...a subgenre of romance novels set during the period of the British Regency (1811-1820) or early 19th century. Rather than simply being versions of contemporary romance stories transported to a historical setting, Regency romances are a distinct genre with their own stylistic conventions that derive from the works of Jane Austen (and to some extent from distinguished Austen progeny such as Georgette Heyer and Clare Darcy), and from the fiction genre known as the "novel of manners." In particular, the more traditional Regencies feature a great deal of intelligent, fast-paced dialogue between the protagonists.
--from Wikipedia

The cover quote calls this a "confection," and it certainly is that--a rather light and airy one. It's cute, it's fairly well done, and it's absolutely predictable (well, maybe one or two small details surprise). Another cover quote calls it a mash-up of I Capture the Castle, by Dodie Smith, and Pride and Prejudice, by Jane Austen. I understand the first reference, because, after all, they both take place in a draughty castle in a remote location, and in both books the fortunes of the family are dependent on the daughter of the family marrying someone wealthy; but it's really more of a Georgette Heyer homage, given its Regency trappings--the Dodie Smith book is set in the 1930s.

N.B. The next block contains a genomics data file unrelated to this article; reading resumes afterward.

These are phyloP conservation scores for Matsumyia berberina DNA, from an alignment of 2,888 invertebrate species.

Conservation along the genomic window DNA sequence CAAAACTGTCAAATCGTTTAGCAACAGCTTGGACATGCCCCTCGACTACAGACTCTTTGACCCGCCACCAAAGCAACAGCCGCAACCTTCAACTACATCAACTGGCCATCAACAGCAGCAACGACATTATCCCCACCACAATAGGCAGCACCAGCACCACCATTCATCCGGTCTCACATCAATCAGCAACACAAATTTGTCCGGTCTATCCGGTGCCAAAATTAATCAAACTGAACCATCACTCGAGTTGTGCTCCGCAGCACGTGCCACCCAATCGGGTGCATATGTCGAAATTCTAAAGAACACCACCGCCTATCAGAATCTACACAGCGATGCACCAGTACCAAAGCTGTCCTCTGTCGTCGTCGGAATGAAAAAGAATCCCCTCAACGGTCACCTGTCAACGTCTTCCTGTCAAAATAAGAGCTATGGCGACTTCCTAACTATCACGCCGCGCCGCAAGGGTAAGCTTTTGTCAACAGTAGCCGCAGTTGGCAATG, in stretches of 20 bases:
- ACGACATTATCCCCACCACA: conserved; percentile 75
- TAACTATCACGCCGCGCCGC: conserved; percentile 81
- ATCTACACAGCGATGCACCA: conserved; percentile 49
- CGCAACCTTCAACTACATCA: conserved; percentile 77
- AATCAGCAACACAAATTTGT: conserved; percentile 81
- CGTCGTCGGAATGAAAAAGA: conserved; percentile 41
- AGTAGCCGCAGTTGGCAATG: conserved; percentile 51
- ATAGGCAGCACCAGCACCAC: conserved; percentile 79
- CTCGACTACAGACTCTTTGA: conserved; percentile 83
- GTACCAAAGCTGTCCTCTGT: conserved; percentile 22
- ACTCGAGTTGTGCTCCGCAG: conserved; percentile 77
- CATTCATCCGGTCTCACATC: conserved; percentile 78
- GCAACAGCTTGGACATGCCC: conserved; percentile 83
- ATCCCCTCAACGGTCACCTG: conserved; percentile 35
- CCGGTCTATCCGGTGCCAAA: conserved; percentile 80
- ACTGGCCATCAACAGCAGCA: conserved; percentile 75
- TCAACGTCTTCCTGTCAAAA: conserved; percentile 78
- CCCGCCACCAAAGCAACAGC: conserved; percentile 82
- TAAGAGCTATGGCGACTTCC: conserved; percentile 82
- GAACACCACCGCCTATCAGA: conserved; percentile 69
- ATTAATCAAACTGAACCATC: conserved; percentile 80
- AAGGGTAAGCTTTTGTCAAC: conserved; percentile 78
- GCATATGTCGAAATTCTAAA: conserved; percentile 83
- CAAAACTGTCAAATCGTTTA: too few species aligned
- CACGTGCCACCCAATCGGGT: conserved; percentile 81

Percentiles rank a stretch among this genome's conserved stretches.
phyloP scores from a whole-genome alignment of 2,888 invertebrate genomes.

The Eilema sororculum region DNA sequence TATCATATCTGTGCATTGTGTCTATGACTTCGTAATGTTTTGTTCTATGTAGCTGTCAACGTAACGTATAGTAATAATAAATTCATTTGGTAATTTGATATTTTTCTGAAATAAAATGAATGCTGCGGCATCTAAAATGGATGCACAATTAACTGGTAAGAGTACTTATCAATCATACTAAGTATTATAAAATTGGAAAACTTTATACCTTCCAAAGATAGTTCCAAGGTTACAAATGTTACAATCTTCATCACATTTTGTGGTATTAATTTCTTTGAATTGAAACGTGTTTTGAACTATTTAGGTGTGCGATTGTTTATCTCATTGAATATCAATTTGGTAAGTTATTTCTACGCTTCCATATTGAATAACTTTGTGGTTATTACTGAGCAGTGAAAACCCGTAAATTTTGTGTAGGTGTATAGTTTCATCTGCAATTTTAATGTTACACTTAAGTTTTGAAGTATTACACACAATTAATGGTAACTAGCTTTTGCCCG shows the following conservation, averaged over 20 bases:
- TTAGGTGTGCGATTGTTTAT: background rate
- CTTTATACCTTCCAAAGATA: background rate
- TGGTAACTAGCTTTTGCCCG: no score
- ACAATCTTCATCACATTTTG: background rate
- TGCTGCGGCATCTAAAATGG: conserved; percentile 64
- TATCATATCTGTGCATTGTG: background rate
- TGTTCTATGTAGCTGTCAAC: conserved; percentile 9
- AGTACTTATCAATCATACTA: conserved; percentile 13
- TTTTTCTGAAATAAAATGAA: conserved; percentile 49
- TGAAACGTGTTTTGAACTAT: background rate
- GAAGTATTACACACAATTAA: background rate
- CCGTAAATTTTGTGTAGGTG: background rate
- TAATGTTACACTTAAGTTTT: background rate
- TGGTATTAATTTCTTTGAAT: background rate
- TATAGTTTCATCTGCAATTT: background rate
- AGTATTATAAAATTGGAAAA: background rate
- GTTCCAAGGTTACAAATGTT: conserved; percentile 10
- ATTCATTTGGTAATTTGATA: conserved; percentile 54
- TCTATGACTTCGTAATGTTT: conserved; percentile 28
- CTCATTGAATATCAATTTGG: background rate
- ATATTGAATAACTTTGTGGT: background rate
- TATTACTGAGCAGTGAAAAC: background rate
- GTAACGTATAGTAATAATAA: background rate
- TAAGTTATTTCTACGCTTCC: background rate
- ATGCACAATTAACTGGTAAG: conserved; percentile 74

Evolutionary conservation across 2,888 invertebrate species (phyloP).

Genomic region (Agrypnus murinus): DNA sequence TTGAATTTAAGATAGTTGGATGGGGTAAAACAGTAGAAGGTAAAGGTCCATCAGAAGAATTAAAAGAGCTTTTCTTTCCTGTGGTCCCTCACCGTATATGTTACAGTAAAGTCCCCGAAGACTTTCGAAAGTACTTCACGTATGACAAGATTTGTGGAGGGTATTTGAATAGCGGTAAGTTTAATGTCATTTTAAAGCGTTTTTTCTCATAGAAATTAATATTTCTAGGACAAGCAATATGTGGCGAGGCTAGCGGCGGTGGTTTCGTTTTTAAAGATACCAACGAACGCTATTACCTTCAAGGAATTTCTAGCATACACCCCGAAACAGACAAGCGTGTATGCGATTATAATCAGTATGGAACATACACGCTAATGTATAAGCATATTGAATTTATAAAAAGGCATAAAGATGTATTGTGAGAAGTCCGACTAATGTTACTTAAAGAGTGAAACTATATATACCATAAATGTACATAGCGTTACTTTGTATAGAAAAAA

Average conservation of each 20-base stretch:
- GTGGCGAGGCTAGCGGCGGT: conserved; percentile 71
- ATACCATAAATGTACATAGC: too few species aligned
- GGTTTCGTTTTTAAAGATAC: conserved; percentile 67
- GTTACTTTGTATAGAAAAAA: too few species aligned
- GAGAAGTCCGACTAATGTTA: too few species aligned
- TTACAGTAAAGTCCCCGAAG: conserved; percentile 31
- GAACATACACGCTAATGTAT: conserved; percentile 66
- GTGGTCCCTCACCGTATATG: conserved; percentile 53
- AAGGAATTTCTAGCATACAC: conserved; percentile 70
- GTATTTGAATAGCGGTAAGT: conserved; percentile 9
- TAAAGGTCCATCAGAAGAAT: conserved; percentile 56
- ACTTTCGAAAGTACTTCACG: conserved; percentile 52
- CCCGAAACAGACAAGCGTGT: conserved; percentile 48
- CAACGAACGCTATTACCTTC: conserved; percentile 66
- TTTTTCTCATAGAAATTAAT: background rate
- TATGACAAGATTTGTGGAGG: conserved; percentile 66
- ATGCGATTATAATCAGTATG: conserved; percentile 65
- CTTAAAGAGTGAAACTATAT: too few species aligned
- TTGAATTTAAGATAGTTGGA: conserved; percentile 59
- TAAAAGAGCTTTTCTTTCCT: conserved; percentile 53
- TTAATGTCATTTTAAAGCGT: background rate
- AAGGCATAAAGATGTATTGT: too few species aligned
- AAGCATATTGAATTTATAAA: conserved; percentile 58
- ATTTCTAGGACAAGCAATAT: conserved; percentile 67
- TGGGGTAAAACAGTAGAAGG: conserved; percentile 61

As for Pride and Prejudice, I imagine that was the one cited because it is more well known (and also because its heroine is similarly poverty-stricken), but in some respects this book reminds me more of Emma--an entirely clueless heroine bent on settling everyone's personal lives to her own self-satisfaction. Anarda also pointed out its possible similarity to A Brief History of Montmaray, by Michelle Cooper (which I reviewed here), and it does agree in some respects (crumbling castle, no visible means of support--the heroine, not the castle, although both are true!), but again, much closer to Georgette Heyer, though without the enduring qualities of her books.